My entire life I have lived in places where my race was/is the minority. In middle school, I didn’t have one friend because of my skin color. When I was in high school, a few people were able to look past my skin color and we became my friends. Even now, in college, my race is still the minority, but throughout my life I have learned a very important lesson.
I developed quiet resentment because of all the racism I had endured, and remember what it felt like to feel that hate growing inside me. When you are a child, bullying is internalized. I believed I wasn’t good enough, as if there was something wrong with me for having white skin. But as I’ve entered college, I’ve become surrounded with people that are serious about work and studying, people befriended me without first judging me for my skin color.. It was at this time that I began to question my hate, which was when I came to a realization that has changed my life.
Through being in the minority, I’ve come to know what it feels like to be hated strictly on the basis of skin color. I’ve felt discrimination on a deep level, and there came a time where I had to decide if I was going to let it eat at me and make me bitter, or make me stronger. This entire experience has made me stronger because I have grown to develop empathy for minorities. It is minorities that need to be stood up for, that need a voice. And when safe, it is important to stand up for those in the minority, and speak out against people who try criticize them. Make the world a safer place for minorities.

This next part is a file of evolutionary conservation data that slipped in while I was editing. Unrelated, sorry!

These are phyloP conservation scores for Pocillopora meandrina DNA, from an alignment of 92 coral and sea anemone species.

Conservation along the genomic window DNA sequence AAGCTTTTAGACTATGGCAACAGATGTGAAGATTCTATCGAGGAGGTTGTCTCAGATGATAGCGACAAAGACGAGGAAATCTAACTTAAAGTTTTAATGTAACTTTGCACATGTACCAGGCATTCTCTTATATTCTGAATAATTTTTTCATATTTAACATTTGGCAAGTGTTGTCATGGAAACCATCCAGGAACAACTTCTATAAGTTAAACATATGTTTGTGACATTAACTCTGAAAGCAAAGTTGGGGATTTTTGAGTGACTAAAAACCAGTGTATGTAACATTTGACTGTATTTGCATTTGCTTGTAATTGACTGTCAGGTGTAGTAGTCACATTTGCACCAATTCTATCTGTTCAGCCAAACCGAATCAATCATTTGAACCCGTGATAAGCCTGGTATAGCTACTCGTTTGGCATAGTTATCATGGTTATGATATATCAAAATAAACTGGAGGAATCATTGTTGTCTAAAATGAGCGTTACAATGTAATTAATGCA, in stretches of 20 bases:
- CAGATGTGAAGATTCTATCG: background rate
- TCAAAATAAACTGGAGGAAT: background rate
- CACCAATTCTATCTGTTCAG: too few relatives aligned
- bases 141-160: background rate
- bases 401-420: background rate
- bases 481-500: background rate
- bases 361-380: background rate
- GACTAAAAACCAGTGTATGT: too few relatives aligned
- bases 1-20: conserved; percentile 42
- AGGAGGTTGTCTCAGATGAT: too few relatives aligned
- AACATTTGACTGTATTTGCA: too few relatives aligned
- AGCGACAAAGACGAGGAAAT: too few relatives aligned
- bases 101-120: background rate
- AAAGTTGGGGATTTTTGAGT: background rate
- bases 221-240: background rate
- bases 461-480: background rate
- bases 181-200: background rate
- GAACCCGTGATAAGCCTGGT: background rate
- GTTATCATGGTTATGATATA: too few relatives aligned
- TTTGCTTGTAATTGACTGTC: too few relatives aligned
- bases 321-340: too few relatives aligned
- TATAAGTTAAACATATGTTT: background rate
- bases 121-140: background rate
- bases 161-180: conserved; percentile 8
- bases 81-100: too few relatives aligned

“When I despair, I remember that all through history the ways of truth and love have always won. There have been tyrants, and murderers, and for a time they can seem invincible, but in the end they always fall. Think of it—always.” ~ Mahatma Gandhi
Does this still mean we have to stand up, take action, and fight for justice? Absolutely.